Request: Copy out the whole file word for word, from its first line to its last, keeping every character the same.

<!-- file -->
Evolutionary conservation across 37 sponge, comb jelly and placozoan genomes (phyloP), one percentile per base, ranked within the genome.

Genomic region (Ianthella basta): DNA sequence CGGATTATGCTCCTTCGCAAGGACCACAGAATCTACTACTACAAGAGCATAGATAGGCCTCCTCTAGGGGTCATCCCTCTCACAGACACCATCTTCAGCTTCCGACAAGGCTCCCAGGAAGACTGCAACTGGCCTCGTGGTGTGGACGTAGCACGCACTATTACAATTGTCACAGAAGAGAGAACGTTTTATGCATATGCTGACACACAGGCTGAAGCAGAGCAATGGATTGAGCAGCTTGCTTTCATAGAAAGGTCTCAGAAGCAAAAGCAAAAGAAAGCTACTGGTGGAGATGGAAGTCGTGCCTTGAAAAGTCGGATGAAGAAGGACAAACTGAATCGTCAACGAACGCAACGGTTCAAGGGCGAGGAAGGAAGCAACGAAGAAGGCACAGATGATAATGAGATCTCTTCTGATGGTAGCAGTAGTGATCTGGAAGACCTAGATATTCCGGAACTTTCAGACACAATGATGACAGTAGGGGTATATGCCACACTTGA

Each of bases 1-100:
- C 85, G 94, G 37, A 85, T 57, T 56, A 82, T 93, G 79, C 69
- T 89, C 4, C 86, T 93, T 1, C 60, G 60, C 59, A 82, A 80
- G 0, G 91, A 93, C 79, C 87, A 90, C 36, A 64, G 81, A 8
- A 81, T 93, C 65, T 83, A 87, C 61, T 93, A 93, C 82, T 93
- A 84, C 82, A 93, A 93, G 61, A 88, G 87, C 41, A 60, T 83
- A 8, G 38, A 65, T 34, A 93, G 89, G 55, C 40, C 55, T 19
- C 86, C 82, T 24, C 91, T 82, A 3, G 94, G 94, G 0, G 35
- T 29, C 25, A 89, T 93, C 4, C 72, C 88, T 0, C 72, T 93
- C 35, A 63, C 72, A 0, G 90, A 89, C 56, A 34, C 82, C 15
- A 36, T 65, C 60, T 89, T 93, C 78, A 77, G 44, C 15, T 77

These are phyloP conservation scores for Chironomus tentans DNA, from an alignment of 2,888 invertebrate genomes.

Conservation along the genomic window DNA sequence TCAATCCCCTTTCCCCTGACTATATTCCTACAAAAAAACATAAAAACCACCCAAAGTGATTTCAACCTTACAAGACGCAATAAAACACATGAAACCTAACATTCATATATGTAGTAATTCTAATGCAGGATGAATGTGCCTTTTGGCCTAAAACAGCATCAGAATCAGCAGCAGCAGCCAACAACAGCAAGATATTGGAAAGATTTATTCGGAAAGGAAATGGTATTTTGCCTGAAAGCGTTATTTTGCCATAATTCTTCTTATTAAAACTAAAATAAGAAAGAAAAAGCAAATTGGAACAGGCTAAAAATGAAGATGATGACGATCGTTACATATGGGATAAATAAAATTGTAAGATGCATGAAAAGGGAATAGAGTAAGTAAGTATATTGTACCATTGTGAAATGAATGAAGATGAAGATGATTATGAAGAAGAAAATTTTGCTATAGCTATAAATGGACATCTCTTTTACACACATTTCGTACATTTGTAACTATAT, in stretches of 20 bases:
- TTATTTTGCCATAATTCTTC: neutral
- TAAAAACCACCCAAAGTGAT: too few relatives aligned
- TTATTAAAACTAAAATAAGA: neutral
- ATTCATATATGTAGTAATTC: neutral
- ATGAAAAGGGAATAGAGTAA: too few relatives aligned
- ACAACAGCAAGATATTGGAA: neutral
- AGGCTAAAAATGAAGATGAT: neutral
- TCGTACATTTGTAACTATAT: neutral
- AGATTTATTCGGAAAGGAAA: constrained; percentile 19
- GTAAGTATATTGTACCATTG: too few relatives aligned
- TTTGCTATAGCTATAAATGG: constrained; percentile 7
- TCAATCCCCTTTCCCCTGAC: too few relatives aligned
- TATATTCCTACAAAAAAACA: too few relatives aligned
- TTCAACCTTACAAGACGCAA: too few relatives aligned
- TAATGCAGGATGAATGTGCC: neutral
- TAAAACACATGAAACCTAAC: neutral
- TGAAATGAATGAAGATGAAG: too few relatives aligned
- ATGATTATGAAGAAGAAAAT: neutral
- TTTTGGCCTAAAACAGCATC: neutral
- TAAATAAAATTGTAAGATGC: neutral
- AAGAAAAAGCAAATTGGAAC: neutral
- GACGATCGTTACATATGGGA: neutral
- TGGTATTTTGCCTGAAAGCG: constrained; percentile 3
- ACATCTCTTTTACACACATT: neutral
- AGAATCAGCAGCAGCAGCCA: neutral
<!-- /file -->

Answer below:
Evolutionary conservation across 37 sponge, comb jelly and placozoan genomes (phyloP), one percentile per base, ranked within the genome.

Genomic region (Ianthella basta): DNA sequence CGGATTATGCTCCTTCGCAAGGACCACAGAATCTACTACTACAAGAGCATAGATAGGCCTCCTCTAGGGGTCATCCCTCTCACAGACACCATCTTCAGCTTCCGACAAGGCTCCCAGGAAGACTGCAACTGGCCTCGTGGTGTGGACGTAGCACGCACTATTACAATTGTCACAGAAGAGAGAACGTTTTATGCATATGCTGACACACAGGCTGAAGCAGAGCAATGGATTGAGCAGCTTGCTTTCATAGAAAGGTCTCAGAAGCAAAAGCAAAAGAAAGCTACTGGTGGAGATGGAAGTCGTGCCTTGAAAAGTCGGATGAAGAAGGACAAACTGAATCGTCAACGAACGCAACGGTTCAAGGGCGAGGAAGGAAGCAACGAAGAAGGCACAGATGATAATGAGATCTCTTCTGATGGTAGCAGTAGTGATCTGGAAGACCTAGATATTCCGGAACTTTCAGACACAATGATGACAGTAGGGGTATATGCCACACTTGA

Each of bases 1-100:
- C 85, G 94, G 37, A 85, T 57, T 56, A 82, T 93, G 79, C 69
- T 89, C 4, C 86, T 93, T 1, C 60, G 60, C 59, A 82, A 80
- G 0, G 91, A 93, C 79, C 87, A 90, C 36, A 64, G 81, A 8
- A 81, T 93, C 65, T 83, A 87, C 61, T 93, A 93, C 82, T 93
- A 84, C 82, A 93, A 93, G 61, A 88, G 87, C 41, A 60, T 83
- A 8, G 38, A 65, T 34, A 93, G 89, G 55, C 40, C 55, T 19
- C 86, C 82, T 24, C 91, T 82, A 3, G 94, G 94, G 0, G 35
- T 29, C 25, A 89, T 93, C 4, C 72, C 88, T 0, C 72, T 93
- C 35, A 63, C 72, A 0, G 90, A 89, C 56, A 34, C 82, C 15
- A 36, T 65, C 60, T 89, T 93, C 78, A 77, G 44, C 15, T 77

These are phyloP conservation scores for Chironomus tentans DNA, from an alignment of 2,888 invertebrate genomes.

Conservation along the genomic window DNA sequence TCAATCCCCTTTCCCCTGACTATATTCCTACAAAAAAACATAAAAACCACCCAAAGTGATTTCAACCTTACAAGACGCAATAAAACACATGAAACCTAACATTCATATATGTAGTAATTCTAATGCAGGATGAATGTGCCTTTTGGCCTAAAACAGCATCAGAATCAGCAGCAGCAGCCAACAACAGCAAGATATTGGAAAGATTTATTCGGAAAGGAAATGGTATTTTGCCTGAAAGCGTTATTTTGCCATAATTCTTCTTATTAAAACTAAAATAAGAAAGAAAAAGCAAATTGGAACAGGCTAAAAATGAAGATGATGACGATCGTTACATATGGGATAAATAAAATTGTAAGATGCATGAAAAGGGAATAGAGTAAGTAAGTATATTGTACCATTGTGAAATGAATGAAGATGAAGATGATTATGAAGAAGAAAATTTTGCTATAGCTATAAATGGACATCTCTTTTACACACATTTCGTACATTTGTAACTATAT, in stretches of 20 bases:
- TTATTTTGCCATAATTCTTC: neutral
- TAAAAACCACCCAAAGTGAT: too few relatives aligned
- TTATTAAAACTAAAATAAGA: neutral
- ATTCATATATGTAGTAATTC: neutral
- ATGAAAAGGGAATAGAGTAA: too few relatives aligned
- ACAACAGCAAGATATTGGAA: neutral
- AGGCTAAAAATGAAGATGAT: neutral
- TCGTACATTTGTAACTATAT: neutral
- AGATTTATTCGGAAAGGAAA: constrained; percentile 19
- GTAAGTATATTGTACCATTG: too few relatives aligned
- TTTGCTATAGCTATAAATGG: constrained; percentile 7
- TCAATCCCCTTTCCCCTGAC: too few relatives aligned
- TATATTCCTACAAAAAAACA: too few relatives aligned
- TTCAACCTTACAAGACGCAA: too few relatives aligned
- TAATGCAGGATGAATGTGCC: neutral
- TAAAACACATGAAACCTAAC: neutral
- TGAAATGAATGAAGATGAAG: too few relatives aligned
- ATGATTATGAAGAAGAAAAT: neutral
- TTTTGGCCTAAAACAGCATC: neutral
- TAAATAAAATTGTAAGATGC: neutral
- AAGAAAAAGCAAATTGGAAC: neutral
- GACGATCGTTACATATGGGA: neutral
- TGGTATTTTGCCTGAAAGCG: constrained; percentile 3
- ACATCTCTTTTACACACATT: neutral
- AGAATCAGCAGCAGCAGCCA: neutral